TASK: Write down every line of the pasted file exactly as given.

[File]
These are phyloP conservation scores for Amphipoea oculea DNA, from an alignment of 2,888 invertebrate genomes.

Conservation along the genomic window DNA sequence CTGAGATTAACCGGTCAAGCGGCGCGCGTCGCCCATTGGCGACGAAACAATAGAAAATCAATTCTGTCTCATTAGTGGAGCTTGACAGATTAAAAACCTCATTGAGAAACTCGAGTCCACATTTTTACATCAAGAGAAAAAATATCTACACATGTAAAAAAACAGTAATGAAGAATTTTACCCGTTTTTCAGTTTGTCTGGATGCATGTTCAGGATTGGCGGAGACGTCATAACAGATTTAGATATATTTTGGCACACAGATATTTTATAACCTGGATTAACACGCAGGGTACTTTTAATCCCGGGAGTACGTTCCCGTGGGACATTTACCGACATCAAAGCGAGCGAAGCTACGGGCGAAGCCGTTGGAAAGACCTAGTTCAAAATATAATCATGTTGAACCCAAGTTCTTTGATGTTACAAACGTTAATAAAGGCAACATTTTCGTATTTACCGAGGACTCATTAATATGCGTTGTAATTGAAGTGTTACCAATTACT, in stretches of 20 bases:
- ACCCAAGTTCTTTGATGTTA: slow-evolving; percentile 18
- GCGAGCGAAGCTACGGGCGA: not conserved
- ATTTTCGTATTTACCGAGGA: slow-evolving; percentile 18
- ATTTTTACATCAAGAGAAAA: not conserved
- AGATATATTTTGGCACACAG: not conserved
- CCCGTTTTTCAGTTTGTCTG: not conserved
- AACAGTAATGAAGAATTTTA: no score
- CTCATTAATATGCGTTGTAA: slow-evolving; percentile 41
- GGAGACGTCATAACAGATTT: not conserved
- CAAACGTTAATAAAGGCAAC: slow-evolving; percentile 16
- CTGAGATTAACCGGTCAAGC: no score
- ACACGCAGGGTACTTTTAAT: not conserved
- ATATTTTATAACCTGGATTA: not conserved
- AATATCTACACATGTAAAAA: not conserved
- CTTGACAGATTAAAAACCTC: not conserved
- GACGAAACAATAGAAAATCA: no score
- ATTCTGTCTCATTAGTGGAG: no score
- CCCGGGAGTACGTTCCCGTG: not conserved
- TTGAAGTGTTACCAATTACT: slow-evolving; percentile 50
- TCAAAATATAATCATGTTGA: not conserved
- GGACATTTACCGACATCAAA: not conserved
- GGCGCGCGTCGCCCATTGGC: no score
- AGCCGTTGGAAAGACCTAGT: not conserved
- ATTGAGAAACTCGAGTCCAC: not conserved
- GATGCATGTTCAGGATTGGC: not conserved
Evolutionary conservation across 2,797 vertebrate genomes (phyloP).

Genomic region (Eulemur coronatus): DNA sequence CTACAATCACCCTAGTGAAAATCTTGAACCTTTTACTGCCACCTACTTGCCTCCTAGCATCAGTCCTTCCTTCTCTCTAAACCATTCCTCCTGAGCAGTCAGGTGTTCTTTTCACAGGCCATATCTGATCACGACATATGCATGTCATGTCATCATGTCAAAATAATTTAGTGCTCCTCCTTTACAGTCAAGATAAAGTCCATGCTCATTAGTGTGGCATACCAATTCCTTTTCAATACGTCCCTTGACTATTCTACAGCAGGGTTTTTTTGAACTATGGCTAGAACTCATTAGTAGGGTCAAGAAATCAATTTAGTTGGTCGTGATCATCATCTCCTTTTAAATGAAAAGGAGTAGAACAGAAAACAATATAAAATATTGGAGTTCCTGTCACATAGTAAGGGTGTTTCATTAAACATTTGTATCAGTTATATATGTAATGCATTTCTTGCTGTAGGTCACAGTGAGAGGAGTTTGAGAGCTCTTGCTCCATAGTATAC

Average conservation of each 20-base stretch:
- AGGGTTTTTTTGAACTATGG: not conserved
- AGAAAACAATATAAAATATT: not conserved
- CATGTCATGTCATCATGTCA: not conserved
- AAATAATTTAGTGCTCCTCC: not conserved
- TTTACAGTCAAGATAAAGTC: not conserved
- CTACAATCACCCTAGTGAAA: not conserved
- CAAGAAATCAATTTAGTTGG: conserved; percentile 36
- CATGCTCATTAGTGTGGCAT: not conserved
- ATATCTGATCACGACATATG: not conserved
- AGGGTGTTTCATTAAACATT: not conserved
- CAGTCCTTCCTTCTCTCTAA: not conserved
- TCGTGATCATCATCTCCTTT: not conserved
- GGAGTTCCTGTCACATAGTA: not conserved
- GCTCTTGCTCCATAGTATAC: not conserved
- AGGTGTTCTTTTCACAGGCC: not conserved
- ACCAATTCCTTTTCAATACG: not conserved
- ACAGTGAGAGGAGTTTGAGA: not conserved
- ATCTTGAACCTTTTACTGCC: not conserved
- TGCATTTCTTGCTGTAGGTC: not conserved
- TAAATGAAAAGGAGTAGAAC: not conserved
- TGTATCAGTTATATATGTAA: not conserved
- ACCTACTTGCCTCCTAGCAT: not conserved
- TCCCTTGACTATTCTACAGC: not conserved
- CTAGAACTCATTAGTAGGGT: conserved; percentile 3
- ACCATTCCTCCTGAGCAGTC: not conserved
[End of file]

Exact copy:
These are phyloP conservation scores for Amphipoea oculea DNA, from an alignment of 2,888 invertebrate genomes.

Conservation along the genomic window DNA sequence CTGAGATTAACCGGTCAAGCGGCGCGCGTCGCCCATTGGCGACGAAACAATAGAAAATCAATTCTGTCTCATTAGTGGAGCTTGACAGATTAAAAACCTCATTGAGAAACTCGAGTCCACATTTTTACATCAAGAGAAAAAATATCTACACATGTAAAAAAACAGTAATGAAGAATTTTACCCGTTTTTCAGTTTGTCTGGATGCATGTTCAGGATTGGCGGAGACGTCATAACAGATTTAGATATATTTTGGCACACAGATATTTTATAACCTGGATTAACACGCAGGGTACTTTTAATCCCGGGAGTACGTTCCCGTGGGACATTTACCGACATCAAAGCGAGCGAAGCTACGGGCGAAGCCGTTGGAAAGACCTAGTTCAAAATATAATCATGTTGAACCCAAGTTCTTTGATGTTACAAACGTTAATAAAGGCAACATTTTCGTATTTACCGAGGACTCATTAATATGCGTTGTAATTGAAGTGTTACCAATTACT, in stretches of 20 bases:
- ACCCAAGTTCTTTGATGTTA: slow-evolving; percentile 18
- GCGAGCGAAGCTACGGGCGA: not conserved
- ATTTTCGTATTTACCGAGGA: slow-evolving; percentile 18
- ATTTTTACATCAAGAGAAAA: not conserved
- AGATATATTTTGGCACACAG: not conserved
- CCCGTTTTTCAGTTTGTCTG: not conserved
- AACAGTAATGAAGAATTTTA: no score
- CTCATTAATATGCGTTGTAA: slow-evolving; percentile 41
- GGAGACGTCATAACAGATTT: not conserved
- CAAACGTTAATAAAGGCAAC: slow-evolving; percentile 16
- CTGAGATTAACCGGTCAAGC: no score
- ACACGCAGGGTACTTTTAAT: not conserved
- ATATTTTATAACCTGGATTA: not conserved
- AATATCTACACATGTAAAAA: not conserved
- CTTGACAGATTAAAAACCTC: not conserved
- GACGAAACAATAGAAAATCA: no score
- ATTCTGTCTCATTAGTGGAG: no score
- CCCGGGAGTACGTTCCCGTG: not conserved
- TTGAAGTGTTACCAATTACT: slow-evolving; percentile 50
- TCAAAATATAATCATGTTGA: not conserved
- GGACATTTACCGACATCAAA: not conserved
- GGCGCGCGTCGCCCATTGGC: no score
- AGCCGTTGGAAAGACCTAGT: not conserved
- ATTGAGAAACTCGAGTCCAC: not conserved
- GATGCATGTTCAGGATTGGC: not conserved
Evolutionary conservation across 2,797 vertebrate genomes (phyloP).

Genomic region (Eulemur coronatus): DNA sequence CTACAATCACCCTAGTGAAAATCTTGAACCTTTTACTGCCACCTACTTGCCTCCTAGCATCAGTCCTTCCTTCTCTCTAAACCATTCCTCCTGAGCAGTCAGGTGTTCTTTTCACAGGCCATATCTGATCACGACATATGCATGTCATGTCATCATGTCAAAATAATTTAGTGCTCCTCCTTTACAGTCAAGATAAAGTCCATGCTCATTAGTGTGGCATACCAATTCCTTTTCAATACGTCCCTTGACTATTCTACAGCAGGGTTTTTTTGAACTATGGCTAGAACTCATTAGTAGGGTCAAGAAATCAATTTAGTTGGTCGTGATCATCATCTCCTTTTAAATGAAAAGGAGTAGAACAGAAAACAATATAAAATATTGGAGTTCCTGTCACATAGTAAGGGTGTTTCATTAAACATTTGTATCAGTTATATATGTAATGCATTTCTTGCTGTAGGTCACAGTGAGAGGAGTTTGAGAGCTCTTGCTCCATAGTATAC

Average conservation of each 20-base stretch:
- AGGGTTTTTTTGAACTATGG: not conserved
- AGAAAACAATATAAAATATT: not conserved
- CATGTCATGTCATCATGTCA: not conserved
- AAATAATTTAGTGCTCCTCC: not conserved
- TTTACAGTCAAGATAAAGTC: not conserved
- CTACAATCACCCTAGTGAAA: not conserved
- CAAGAAATCAATTTAGTTGG: conserved; percentile 36
- CATGCTCATTAGTGTGGCAT: not conserved
- ATATCTGATCACGACATATG: not conserved
- AGGGTGTTTCATTAAACATT: not conserved
- CAGTCCTTCCTTCTCTCTAA: not conserved
- TCGTGATCATCATCTCCTTT: not conserved
- GGAGTTCCTGTCACATAGTA: not conserved
- GCTCTTGCTCCATAGTATAC: not conserved
- AGGTGTTCTTTTCACAGGCC: not conserved
- ACCAATTCCTTTTCAATACG: not conserved
- ACAGTGAGAGGAGTTTGAGA: not conserved
- ATCTTGAACCTTTTACTGCC: not conserved
- TGCATTTCTTGCTGTAGGTC: not conserved
- TAAATGAAAAGGAGTAGAAC: not conserved
- TGTATCAGTTATATATGTAA: not conserved
- ACCTACTTGCCTCCTAGCAT: not conserved
- TCCCTTGACTATTCTACAGC: not conserved
- CTAGAACTCATTAGTAGGGT: conserved; percentile 3
- ACCATTCCTCCTGAGCAGTC: not conserved